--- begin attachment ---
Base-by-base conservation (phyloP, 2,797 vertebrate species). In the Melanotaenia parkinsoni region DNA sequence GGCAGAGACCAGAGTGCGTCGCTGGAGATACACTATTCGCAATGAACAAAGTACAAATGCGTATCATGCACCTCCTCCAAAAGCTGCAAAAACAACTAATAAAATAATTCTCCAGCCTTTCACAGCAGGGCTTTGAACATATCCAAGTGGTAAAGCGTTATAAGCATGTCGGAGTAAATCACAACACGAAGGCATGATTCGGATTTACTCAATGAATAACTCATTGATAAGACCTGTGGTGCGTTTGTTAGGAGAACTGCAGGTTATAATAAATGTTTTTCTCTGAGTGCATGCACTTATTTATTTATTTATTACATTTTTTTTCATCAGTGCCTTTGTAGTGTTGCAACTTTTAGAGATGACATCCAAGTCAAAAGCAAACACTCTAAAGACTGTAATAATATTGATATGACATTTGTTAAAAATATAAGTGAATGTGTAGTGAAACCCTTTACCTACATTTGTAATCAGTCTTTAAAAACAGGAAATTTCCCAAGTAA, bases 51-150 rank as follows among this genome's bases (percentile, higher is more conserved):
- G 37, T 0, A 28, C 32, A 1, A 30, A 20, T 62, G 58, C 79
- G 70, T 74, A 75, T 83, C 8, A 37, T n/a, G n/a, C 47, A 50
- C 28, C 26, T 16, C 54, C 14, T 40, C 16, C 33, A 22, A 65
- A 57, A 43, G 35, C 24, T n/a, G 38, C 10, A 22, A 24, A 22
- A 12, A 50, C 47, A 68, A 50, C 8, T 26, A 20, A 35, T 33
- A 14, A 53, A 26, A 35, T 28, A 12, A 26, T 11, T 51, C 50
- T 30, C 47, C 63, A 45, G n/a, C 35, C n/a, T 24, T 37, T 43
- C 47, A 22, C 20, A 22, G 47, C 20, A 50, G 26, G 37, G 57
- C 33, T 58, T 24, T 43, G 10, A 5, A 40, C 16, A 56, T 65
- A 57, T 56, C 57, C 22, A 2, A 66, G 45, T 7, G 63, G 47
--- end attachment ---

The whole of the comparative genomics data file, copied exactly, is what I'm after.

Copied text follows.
Base-by-base conservation (phyloP, 2,797 vertebrate species). In the Melanotaenia parkinsoni region DNA sequence GGCAGAGACCAGAGTGCGTCGCTGGAGATACACTATTCGCAATGAACAAAGTACAAATGCGTATCATGCACCTCCTCCAAAAGCTGCAAAAACAACTAATAAAATAATTCTCCAGCCTTTCACAGCAGGGCTTTGAACATATCCAAGTGGTAAAGCGTTATAAGCATGTCGGAGTAAATCACAACACGAAGGCATGATTCGGATTTACTCAATGAATAACTCATTGATAAGACCTGTGGTGCGTTTGTTAGGAGAACTGCAGGTTATAATAAATGTTTTTCTCTGAGTGCATGCACTTATTTATTTATTTATTACATTTTTTTTCATCAGTGCCTTTGTAGTGTTGCAACTTTTAGAGATGACATCCAAGTCAAAAGCAAACACTCTAAAGACTGTAATAATATTGATATGACATTTGTTAAAAATATAAGTGAATGTGTAGTGAAACCCTTTACCTACATTTGTAATCAGTCTTTAAAAACAGGAAATTTCCCAAGTAA, bases 51-150 rank as follows among this genome's bases (percentile, higher is more conserved):
- G 37, T 0, A 28, C 32, A 1, A 30, A 20, T 62, G 58, C 79
- G 70, T 74, A 75, T 83, C 8, A 37, T n/a, G n/a, C 47, A 50
- C 28, C 26, T 16, C 54, C 14, T 40, C 16, C 33, A 22, A 65
- A 57, A 43, G 35, C 24, T n/a, G 38, C 10, A 22, A 24, A 22
- A 12, A 50, C 47, A 68, A 50, C 8, T 26, A 20, A 35, T 33
- A 14, A 53, A 26, A 35, T 28, A 12, A 26, T 11, T 51, C 50
- T 30, C 47, C 63, A 45, G n/a, C 35, C n/a, T 24, T 37, T 43
- C 47, A 22, C 20, A 22, G 47, C 20, A 50, G 26, G 37, G 57
- C 33, T 58, T 24, T 43, G 10, A 5, A 40, C 16, A 56, T 65
- A 57, T 56, C 57, C 22, A 2, A 66, G 45, T 7, G 63, G 47